On Hanukkah, Jews celebrate a festival of lights. But recent months have felt dim for many.
The Israel-Hamas war began Oct. 7 – and since then, the Anti-Defamation League has reported a drastic spike in antisemitism in the U.S.
Preliminary data from the ADL shows 1,402 antisemitic incidents occurred across the U.S. from Oct. 7 through Nov. 20. That marks a 315% increase compared to that time frame last year, which was already an unprecedented year overall for antisemitism. (Think back to Kanye "Ye" West and Kyrie Irving's high-profile antisemitic rhetoric that dominated the news cycle at the time.)
Oren Segal, the ADL's vice president of the Center on Extremism, recognizes these stats are unwelcome news at an already tense time, which may cause some people to feel afraid; "But we don't have a luxury as a community to not be prepared," he says.
Many Jews feel conflicted about how to celebrate Hanukkah this year. Traditionally, Jews display their menorahs in a prominent place, visible from the street, to fulfill the religious obligation of publicizing the miracle of Hanukkah. It's an element of the holiday known in Hebrew as "pirsum ha-nes," which can also pave the way for large public menorah lightings and similar celebrations.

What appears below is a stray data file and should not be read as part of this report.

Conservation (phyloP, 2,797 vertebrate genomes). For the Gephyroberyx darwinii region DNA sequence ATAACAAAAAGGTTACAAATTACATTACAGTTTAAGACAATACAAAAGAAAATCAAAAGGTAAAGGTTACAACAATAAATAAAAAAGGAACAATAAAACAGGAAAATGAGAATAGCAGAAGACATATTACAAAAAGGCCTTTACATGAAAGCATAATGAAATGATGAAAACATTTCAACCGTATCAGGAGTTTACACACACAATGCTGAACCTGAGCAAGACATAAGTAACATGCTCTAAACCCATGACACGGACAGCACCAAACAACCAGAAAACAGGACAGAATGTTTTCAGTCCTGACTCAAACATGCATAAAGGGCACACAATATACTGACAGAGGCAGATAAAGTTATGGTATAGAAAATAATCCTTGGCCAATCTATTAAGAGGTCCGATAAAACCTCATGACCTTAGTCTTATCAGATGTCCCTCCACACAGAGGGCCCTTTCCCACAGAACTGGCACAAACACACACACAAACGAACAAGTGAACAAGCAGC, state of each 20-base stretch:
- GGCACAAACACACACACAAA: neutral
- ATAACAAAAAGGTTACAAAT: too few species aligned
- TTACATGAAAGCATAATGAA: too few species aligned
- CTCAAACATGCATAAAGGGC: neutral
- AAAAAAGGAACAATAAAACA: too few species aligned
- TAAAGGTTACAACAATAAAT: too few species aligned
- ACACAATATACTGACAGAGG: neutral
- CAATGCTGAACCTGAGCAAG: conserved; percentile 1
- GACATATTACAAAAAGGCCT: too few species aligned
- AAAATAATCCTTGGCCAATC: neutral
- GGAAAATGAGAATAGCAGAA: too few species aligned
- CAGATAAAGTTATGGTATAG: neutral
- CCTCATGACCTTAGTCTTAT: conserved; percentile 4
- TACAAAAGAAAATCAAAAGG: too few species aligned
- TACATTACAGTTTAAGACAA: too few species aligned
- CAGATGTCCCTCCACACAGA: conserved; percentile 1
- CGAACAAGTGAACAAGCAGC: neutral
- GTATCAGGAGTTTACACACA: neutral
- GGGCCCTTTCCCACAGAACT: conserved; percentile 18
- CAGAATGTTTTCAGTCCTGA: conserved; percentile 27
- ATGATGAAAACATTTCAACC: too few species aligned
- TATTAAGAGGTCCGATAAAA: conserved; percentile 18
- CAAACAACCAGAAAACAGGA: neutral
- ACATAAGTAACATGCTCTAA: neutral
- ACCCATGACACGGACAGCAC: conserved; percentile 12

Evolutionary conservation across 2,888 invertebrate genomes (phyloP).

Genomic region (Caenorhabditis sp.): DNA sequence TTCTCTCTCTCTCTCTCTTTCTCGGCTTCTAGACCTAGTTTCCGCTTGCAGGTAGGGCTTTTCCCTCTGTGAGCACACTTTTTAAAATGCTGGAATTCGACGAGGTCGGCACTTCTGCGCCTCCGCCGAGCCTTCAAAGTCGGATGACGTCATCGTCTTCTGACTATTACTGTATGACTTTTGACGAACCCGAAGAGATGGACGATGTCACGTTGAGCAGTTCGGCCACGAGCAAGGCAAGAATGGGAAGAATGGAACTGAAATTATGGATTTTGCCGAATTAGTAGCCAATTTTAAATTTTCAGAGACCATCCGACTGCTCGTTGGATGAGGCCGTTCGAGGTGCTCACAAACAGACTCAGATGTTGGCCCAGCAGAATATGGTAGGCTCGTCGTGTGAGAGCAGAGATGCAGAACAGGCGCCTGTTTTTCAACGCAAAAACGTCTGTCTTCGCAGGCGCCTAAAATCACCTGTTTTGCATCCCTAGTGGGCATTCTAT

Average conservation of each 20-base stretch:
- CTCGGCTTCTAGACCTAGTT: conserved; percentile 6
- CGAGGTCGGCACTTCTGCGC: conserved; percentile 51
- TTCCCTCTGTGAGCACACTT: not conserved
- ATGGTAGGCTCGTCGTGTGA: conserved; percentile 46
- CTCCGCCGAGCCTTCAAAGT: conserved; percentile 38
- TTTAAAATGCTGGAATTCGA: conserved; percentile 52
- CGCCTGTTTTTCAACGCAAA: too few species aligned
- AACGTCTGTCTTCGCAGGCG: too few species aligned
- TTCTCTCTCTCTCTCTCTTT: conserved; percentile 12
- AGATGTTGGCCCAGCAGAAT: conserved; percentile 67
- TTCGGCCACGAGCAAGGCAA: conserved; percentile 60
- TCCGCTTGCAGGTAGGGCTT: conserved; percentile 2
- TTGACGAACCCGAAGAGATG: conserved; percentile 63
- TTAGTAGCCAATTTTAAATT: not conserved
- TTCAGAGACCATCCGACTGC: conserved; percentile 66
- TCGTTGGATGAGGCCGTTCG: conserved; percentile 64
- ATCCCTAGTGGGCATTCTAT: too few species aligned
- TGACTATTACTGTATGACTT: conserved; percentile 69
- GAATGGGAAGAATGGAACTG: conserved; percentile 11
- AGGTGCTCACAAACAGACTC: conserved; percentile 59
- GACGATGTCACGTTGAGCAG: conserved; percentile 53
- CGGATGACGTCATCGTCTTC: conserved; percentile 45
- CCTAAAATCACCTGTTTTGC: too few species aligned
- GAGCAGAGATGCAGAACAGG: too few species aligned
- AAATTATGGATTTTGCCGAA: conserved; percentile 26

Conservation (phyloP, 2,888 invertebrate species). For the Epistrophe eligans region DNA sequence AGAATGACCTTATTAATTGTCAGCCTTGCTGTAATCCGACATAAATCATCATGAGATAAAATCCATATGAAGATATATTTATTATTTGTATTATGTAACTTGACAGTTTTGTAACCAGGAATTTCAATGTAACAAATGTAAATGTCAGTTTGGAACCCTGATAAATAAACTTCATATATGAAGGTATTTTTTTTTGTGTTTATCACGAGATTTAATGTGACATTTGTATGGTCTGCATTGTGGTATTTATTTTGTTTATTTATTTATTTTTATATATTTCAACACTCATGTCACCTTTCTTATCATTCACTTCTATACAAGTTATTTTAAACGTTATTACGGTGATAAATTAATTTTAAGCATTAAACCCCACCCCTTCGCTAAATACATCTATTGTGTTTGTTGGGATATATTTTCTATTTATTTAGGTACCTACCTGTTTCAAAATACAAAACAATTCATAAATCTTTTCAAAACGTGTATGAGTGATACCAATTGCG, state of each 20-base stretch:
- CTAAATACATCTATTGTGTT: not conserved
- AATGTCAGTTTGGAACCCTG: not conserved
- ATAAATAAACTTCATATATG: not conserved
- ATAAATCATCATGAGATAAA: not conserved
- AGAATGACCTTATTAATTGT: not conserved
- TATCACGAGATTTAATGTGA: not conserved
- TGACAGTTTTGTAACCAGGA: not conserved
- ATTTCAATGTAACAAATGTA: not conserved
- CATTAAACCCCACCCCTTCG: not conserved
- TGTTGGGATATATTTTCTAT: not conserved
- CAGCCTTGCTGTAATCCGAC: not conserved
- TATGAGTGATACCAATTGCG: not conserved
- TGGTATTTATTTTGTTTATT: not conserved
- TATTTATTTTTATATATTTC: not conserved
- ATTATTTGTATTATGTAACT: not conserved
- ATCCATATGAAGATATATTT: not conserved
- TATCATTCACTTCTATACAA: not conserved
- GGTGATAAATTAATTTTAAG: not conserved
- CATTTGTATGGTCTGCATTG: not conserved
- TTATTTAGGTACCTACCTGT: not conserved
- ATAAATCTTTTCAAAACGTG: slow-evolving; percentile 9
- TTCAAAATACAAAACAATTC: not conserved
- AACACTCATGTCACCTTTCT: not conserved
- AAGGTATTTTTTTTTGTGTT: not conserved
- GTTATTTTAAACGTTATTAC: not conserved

This year, Jews are asking each other: Is it safe to put a menorah in my window? Should I go to the big Hanukkah party at my synagogue? Should I leave my Star of David necklace in my nightstand drawer?
Jews should observe the holiday however they feel safest, according to experts, even if that means doing so in private.
Rabbi Elaine Glickman says Jews who don't feel comfortable publicly celebrating this year shouldn't feel guilty.
"Being Jewish, showing pride in being Jewish, being faithful to Judaism, I don't think that can be reduced to whether you choose to publicly display a menorah or not," says Glickman of Sarasota, Florida.
Antisemitism in the United States
Jews light the menorah during Hanukkah to remember the miraculous triumph of the Maccabee in ancient times, lighting one candle each night for eight nights.
Keep in mind the reality for Jews in the U.S. – about 25 antisemitic acts per day – that's sparking fears amid the holiday. Recent incidents include:
◾ 35 antisemitic assaults
◾ 241 incidents of antisemitic vandalism
◾ 535 acts of harassment
◾ 591 anti-Israel rallies with antisemitic rhetoric
"I've talked to people around the country, obviously, based on the work that I do, and there is a palpable sense of fear," Segal says. "There truly is. I think people are still rattled to their core about what they saw on Oct. 7. And frankly, people are still dealing with the realities of a conflict that is not going away."
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'Elevated levels of antisemitism' before Oct. 7
Antisemitism has hardly been dormant in the U.S.; "Even prior to the massacre, we were seeing elevated levels of antisemitism," Segal says.
A little more than two years ago, when conflict between Israel and Hamas erupted in May 2021, "we saw a similar spike in antisemitic incidents, not quite as bad as this," according to Segal. "And I think also, very importantly, the online environment is animating and motivating real-world activity more than we've seen before."